Transplants are often a point of crisis, since there is a global shortage of donated organs, but also because there is a high risk that the receiver's body will reject the donated organ or transplanted tissue. A new type of "universal" stem cells could solve some of these issues.
Recent efforts from a team of University of California (UC), San Francisco, researchers have focused on genetically engineering pluripotent stem cells that would be able to bypass the body's immune response and, thus, preempt rejection.
So far, to bypass the issue of donated tissue shortages, scientists have created stem cells out of mature, fully developed cells they collect from the same person who needs a transplant. They call these "induced pluripotent stem cells" (iPSCs).
With iPSCs, scientists hope to minimize the chances of the body rejecting these cells — which will later specialize and step into their new role — as the recipient's immune system tends to "label" donor tissue as a potential pathogen, and act against it.
However, even this route has been fraught with many obstacles and, surprisingly, even stem cells that specialists have engineered from a person's own cells regularly face rejection.
Moreover, iPSC processes are difficult to conduct, and it is harder still to reproduce successful attempts.
"There are many issues with iPSC technology, but the biggest hurdles are quality control and reproducibility. We don't know what makes some cells amenable to reprogramming, but most scientists agree it can't yet be reliably done," notes Dr. Tobias Deuse, lead author on the new study paper that appears in the journal Nature Biotechnology.
"Most approaches to individualized iPSC therapies have been abandoned because of this," Dr. Deuse points out.
Now, for the first time, UC San Francisco scientists believe they may have found a solution by taking a different approach that creates new, "universal" stem cells that are pluripotent. This means they can differentiate into any given specialized cell — and they will not trigger an immune response from the receiver's body.
Engineering the perfect stem cell
"Scientists often tout the therapeutic potential of pluripotent stem cells, which can mature into any adult tissue, but the immune system has been a major impediment to safe and effective stem cell therapies," explains Dr. Deuse.
Moreover, as senior author Dr. Sonja Schrepfer adds, though "[w]e can administer drugs that suppress immune activity and make rejection less likely, [...] these immunosuppressants leave patients more susceptible to infection and cancer."
To try and overcome these shortcomings, the UC San Francisco team used a gene-editing technique they call CRISPR-Cas9, and they modified the activity of as few as three genes to "shield" the new stem cells from the immune system, and allow the body to more easily accept them.
The researchers tested these newly altered stem cells in mouse models they engineered to simulate the bodies of recipients with a tendency to reject transplants — a characteristic they call "histocompatibility mismatch" — and with fully functioning immune systems.
"This is the first time anyone has engineered cells that can be universally transplanted and can survive in immunocompetent recipients without eliciting an immune response," Dr. Deuse says.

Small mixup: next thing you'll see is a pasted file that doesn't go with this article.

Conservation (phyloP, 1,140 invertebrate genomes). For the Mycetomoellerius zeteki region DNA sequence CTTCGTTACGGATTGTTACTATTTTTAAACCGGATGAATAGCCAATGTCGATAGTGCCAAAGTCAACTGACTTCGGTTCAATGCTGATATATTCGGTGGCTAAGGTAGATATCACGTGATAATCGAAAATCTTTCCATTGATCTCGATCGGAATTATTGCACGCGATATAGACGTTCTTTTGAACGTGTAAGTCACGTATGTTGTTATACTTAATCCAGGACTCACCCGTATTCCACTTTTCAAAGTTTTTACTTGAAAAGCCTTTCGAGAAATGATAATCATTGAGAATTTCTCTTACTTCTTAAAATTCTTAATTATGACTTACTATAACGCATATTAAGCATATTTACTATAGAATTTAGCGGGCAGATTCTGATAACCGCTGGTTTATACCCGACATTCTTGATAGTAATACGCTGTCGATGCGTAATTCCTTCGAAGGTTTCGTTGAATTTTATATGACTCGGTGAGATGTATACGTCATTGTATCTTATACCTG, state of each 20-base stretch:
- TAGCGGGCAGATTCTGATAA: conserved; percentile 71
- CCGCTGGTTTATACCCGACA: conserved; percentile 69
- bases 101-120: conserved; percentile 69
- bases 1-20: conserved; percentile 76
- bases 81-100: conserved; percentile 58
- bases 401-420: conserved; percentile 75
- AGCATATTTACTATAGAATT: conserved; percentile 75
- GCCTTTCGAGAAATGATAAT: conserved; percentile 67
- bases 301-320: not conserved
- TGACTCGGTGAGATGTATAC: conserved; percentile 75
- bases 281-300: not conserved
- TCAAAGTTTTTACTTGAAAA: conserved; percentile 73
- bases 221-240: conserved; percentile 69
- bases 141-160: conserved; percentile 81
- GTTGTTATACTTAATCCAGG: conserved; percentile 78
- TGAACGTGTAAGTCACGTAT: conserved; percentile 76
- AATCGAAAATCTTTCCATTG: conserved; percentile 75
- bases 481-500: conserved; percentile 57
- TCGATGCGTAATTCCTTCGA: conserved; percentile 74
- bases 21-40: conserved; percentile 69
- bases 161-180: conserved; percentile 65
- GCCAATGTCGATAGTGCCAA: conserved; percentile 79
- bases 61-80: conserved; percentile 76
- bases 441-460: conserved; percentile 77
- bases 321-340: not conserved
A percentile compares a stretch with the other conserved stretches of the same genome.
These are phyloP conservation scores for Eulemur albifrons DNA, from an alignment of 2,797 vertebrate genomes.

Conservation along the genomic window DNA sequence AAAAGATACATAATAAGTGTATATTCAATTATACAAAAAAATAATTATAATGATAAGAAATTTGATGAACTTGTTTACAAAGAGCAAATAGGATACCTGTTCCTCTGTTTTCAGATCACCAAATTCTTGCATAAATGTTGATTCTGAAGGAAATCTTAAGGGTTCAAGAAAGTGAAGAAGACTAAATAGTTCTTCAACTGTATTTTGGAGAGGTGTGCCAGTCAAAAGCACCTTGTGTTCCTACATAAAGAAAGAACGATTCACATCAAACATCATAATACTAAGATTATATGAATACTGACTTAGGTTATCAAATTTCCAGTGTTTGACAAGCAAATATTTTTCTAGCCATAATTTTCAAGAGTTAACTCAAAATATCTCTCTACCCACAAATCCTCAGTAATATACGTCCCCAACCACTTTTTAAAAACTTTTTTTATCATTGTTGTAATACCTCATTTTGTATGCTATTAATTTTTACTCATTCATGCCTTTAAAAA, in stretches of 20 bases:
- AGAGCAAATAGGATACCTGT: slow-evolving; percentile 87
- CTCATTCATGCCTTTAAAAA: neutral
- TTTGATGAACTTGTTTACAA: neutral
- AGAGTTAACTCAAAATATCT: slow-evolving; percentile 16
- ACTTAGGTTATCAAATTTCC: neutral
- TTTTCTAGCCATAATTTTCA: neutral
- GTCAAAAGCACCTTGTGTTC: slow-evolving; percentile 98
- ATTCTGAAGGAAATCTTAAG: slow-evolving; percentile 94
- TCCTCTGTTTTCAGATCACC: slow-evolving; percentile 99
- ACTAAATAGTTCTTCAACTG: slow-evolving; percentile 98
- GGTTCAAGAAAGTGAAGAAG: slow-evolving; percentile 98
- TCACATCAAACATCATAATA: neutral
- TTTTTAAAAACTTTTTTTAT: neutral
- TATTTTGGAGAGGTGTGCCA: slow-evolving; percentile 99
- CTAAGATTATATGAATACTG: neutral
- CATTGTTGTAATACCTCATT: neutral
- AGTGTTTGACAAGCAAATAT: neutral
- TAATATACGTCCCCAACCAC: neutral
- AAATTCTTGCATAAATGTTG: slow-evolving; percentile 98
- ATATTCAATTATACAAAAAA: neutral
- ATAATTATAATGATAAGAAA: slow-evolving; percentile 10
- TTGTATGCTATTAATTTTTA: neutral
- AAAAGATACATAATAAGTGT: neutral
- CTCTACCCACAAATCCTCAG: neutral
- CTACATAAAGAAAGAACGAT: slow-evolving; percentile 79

More specifically, the team started its stem cell-engineering process by deleting two genes that control the activity of a set of proteins — major histocompatibility complex (MHC) class I and II — that send out signals to the immune system and can trigger an immune response.
This first step was intuitive — cells without the genes that encode MHC proteins cannot emit the signal that "labels" them as "foreign agents" to the immune system.
However, such cells do not then get a "free pass." To the contrary, they become the targets of a type of specialized immune cells scientists call natural killer (NK) cells.
'A product that can be applied universally'
When the researchers looked into ways of blocking NK cells from attacking the stem cells, they found that another cell surface protein — CD47 — that normally keeps other immune cells at bay, can also inhibit NKs.
Laboratory and in vivo work confirmed that CD47 held the answer to repelling NK cells. Encouraged by these successes, the research team then transplanted the new stem cells — with two muted and one enhanced gene — into specially engineered mice that had human immune system elements to simulate the immune response in humans. These transplants were successful, and the rodents' bodies did not reject the new cells.
Finally, the team went one step further, coaxing the new pluripotent stem cells to specialize as different types of heart cells. Once more, they transplanted the resulting cells into mice with a human-like immune system.
The researchers report that these experiments also succeeded, as the new heart cells survived for a long time, and they formed into simple blood vessels and heart muscle tissue.
All of these findings, the team argues, suggest that doctors could use such stem cells eventually when treating people.
"Our technique solves the problem of rejection of stem cells and stem cell-derived tissues, and represents a major advance for the stem cell therapy field," Dr. Deuse emphasizes.
"Our technique can benefit a wider range of people with production costs that are far lower than any individualized approach. We only need to manufacture our cells one time, and we're left with a product that can be applied universally."
Dr. Tobias Deuse